Pure and simple to eradicate illiteracy in the U.S. The goal will be achieved when everyone can read at an acceptable level. We have a long way to go.

What have you been reading recently?

Noah's Compass by Anne Tyler and Slaughterhouse Five by Kurt Vonnegut (not for the first time).

What's on your bookshelf?

I keep Mark Twain close along with Conan Doyle*, John Irving, a copy of Mockingbird, A Tale of Two Cities, the Jasper Fforde Thursday Next series which is phenomenal, David McCollough's superb biographies, a Hemingway* or two, a little DeMille, a pinch of Sue Grafton and Michael Connelly, Sophie's Choice, In Cold Blood, the book that made me think about writing mysteries, some political tomes. Nothing like a good book. At our vacation house the books are arranged alphabetically. I've found there are more author's whose names end in the first half of the alphabet than in the last half. Go figure:)

—interview by Sonya Green

*LibraryThing has Legacy Libraries for Sir Arthur Conan Doyle and Ernest Hemingway, featuring books that they were known to have owned.

Books by David Baldacci

The Camel Club (3884 copies)
The Collectors (3339 copies)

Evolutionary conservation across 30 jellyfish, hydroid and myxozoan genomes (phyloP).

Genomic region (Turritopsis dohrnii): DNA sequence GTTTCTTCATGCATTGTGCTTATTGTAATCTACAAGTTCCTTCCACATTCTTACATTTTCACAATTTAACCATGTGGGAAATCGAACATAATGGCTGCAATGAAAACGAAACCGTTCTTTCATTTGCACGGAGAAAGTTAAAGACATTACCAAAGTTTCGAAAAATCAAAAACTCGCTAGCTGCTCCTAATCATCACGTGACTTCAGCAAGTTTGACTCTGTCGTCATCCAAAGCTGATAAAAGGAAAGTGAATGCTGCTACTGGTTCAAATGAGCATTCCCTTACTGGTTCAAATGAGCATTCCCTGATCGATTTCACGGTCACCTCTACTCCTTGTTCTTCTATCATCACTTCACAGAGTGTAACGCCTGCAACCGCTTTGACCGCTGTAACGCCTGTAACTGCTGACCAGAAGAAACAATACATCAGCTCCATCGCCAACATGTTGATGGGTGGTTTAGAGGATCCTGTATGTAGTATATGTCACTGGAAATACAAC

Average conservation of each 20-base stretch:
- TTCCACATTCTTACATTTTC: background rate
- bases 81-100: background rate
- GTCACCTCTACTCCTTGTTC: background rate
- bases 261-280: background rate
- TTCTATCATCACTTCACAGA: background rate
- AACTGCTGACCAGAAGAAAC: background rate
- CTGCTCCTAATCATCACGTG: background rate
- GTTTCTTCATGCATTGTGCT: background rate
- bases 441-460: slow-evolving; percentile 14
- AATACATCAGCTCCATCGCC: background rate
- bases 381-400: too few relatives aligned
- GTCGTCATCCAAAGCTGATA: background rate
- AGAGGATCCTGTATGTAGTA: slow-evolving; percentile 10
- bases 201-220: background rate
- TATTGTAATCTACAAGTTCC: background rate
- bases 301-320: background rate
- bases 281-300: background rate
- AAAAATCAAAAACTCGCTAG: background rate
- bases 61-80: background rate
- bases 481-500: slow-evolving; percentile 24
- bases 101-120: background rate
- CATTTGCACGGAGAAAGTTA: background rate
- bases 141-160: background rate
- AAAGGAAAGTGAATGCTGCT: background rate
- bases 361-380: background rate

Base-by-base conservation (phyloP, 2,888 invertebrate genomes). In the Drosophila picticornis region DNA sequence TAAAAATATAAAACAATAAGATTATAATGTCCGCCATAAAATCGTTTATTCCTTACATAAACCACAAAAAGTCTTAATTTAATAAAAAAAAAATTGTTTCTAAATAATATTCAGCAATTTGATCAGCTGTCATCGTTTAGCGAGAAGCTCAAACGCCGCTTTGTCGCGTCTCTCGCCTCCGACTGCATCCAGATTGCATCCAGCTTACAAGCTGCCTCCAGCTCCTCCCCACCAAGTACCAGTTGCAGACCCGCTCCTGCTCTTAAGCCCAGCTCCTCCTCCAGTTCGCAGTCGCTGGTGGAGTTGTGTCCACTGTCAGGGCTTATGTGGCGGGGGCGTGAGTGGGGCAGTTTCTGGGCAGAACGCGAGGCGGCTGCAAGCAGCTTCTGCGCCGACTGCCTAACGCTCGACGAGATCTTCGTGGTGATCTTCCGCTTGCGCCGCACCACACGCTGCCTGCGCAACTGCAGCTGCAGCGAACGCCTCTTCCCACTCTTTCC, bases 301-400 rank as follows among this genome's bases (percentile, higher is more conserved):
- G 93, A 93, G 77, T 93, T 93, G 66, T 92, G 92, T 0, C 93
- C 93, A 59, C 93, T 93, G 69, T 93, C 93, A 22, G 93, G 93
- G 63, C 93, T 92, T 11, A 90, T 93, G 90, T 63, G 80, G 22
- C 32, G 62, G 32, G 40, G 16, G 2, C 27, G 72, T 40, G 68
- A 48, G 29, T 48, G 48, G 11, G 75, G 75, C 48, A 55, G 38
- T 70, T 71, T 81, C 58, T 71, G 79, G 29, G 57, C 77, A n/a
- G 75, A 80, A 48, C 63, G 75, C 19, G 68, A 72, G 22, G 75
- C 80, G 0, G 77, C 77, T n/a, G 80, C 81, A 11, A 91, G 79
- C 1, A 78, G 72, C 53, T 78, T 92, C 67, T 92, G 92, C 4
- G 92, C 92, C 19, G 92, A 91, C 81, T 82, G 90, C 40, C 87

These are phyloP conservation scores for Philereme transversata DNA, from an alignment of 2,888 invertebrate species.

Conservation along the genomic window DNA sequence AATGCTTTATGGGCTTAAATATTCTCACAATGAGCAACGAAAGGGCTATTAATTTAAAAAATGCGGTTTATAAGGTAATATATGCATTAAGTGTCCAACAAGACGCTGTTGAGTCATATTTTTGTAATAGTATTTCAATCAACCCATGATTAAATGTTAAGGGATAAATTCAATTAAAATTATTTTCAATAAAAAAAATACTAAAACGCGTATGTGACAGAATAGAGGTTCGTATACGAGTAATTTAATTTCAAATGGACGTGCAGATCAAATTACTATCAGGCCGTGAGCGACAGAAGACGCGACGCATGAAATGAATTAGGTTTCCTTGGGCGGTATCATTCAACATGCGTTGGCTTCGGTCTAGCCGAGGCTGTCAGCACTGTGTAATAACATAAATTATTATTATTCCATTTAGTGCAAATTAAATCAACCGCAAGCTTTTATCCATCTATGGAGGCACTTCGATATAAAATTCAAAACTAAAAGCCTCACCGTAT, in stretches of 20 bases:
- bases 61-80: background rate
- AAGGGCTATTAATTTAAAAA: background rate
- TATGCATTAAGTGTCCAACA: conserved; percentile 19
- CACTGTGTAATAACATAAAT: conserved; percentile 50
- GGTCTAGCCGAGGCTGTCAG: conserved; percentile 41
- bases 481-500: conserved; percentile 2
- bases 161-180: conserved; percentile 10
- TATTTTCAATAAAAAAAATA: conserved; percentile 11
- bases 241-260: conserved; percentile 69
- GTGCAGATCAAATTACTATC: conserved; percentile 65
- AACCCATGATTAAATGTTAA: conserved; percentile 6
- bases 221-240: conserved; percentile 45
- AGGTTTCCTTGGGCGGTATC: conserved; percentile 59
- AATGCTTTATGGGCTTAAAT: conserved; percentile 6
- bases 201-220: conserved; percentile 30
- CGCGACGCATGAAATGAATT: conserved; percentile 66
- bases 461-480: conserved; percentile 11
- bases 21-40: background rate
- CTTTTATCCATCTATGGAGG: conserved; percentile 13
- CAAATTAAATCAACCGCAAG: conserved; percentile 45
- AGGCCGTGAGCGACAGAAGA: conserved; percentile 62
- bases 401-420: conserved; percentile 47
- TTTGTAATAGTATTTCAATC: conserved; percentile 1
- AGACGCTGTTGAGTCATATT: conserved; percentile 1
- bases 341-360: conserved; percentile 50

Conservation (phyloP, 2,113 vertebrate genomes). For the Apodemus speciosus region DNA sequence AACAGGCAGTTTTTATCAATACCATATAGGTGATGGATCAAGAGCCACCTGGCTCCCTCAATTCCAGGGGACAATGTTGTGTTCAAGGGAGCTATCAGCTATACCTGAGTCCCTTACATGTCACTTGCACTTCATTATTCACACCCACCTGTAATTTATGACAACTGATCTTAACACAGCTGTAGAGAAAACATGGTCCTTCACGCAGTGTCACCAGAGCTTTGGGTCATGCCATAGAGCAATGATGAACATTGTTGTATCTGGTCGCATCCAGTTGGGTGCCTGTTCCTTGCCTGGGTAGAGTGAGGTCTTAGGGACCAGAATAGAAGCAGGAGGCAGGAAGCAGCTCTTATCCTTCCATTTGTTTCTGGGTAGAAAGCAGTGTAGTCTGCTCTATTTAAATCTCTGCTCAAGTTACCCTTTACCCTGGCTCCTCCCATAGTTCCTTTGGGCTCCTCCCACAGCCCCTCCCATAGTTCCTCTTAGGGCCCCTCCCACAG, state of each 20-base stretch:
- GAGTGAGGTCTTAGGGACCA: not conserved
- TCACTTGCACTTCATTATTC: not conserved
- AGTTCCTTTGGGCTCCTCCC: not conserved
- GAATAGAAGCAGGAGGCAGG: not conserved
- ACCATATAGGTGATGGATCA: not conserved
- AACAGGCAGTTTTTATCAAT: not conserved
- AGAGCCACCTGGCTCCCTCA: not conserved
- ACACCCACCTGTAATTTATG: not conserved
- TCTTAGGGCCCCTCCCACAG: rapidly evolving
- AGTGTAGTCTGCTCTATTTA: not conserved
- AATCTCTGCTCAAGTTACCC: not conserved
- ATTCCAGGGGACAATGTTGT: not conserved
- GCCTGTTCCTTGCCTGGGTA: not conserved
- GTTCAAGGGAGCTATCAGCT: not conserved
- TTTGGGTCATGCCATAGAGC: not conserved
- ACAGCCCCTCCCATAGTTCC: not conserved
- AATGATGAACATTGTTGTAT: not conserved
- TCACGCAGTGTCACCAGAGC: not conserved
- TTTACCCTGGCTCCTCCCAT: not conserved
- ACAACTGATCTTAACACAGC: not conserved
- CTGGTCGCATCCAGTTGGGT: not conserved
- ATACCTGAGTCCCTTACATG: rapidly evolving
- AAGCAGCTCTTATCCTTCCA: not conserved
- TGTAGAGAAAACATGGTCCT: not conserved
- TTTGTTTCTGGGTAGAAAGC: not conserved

Split Second (3099 copies)
Hour Game (3080 copies)
Stone Cold (2826 copies)
Simple Genius (2818 copies)
Absolute Power (2654 copies)
The Winner (2558 copies)
Last Man Standing (2439 copies)
Saving Faith (2408 copies)
Total Control (2330 copies)
The Simple Truth (2259 copies)
Wish You Well (2212 copies)
Divine Justice (2189 copies)
First Family (2165 copies)
The Whole Truth (2142 copies)
The Christmas Train (1720 copies)
True Blue (1658 copies)
Zero Day (1641 copies)
The Innocent (1586 copies)
Hell's Corner (1569 copies)
The Sixth Man (1435 copies)
Deliver Us From Evil (1394 copies)
The Forgotten (1336 copies)
The Hit (1257 copies)
Memory Man (1019 copies)
King and Maxwell (933 copies)
One Summer (887 copies)
The Target (880 copies)
The Escape (873 copies)
The Guilty (655 copies)
The Last Mile (641 copies)
The Finisher (443 copies)
No Man's Land (389 copies)
The Fix (311 copies)
FaceOff (267 copies)
Day Of Doom (215 copies)
No Time Left (159 copies)
The Keeper (136 copies)
Bullseye (117 copies)
Office Hours (97 copies)
The Mighty Johns (54 copies)
End Game (10 copies)
Murtunut mies (1 copies)
As you Were (1 copies)
De schuldigen (1 copies)
The Lion (1 copies)
Baldacci David (1 copies)
The Hunt Club (1 copies)
Evil (1 copies)
Balance of Power (1 copies)
The 13th Jury (1 copies)
Memoria total (1 copies)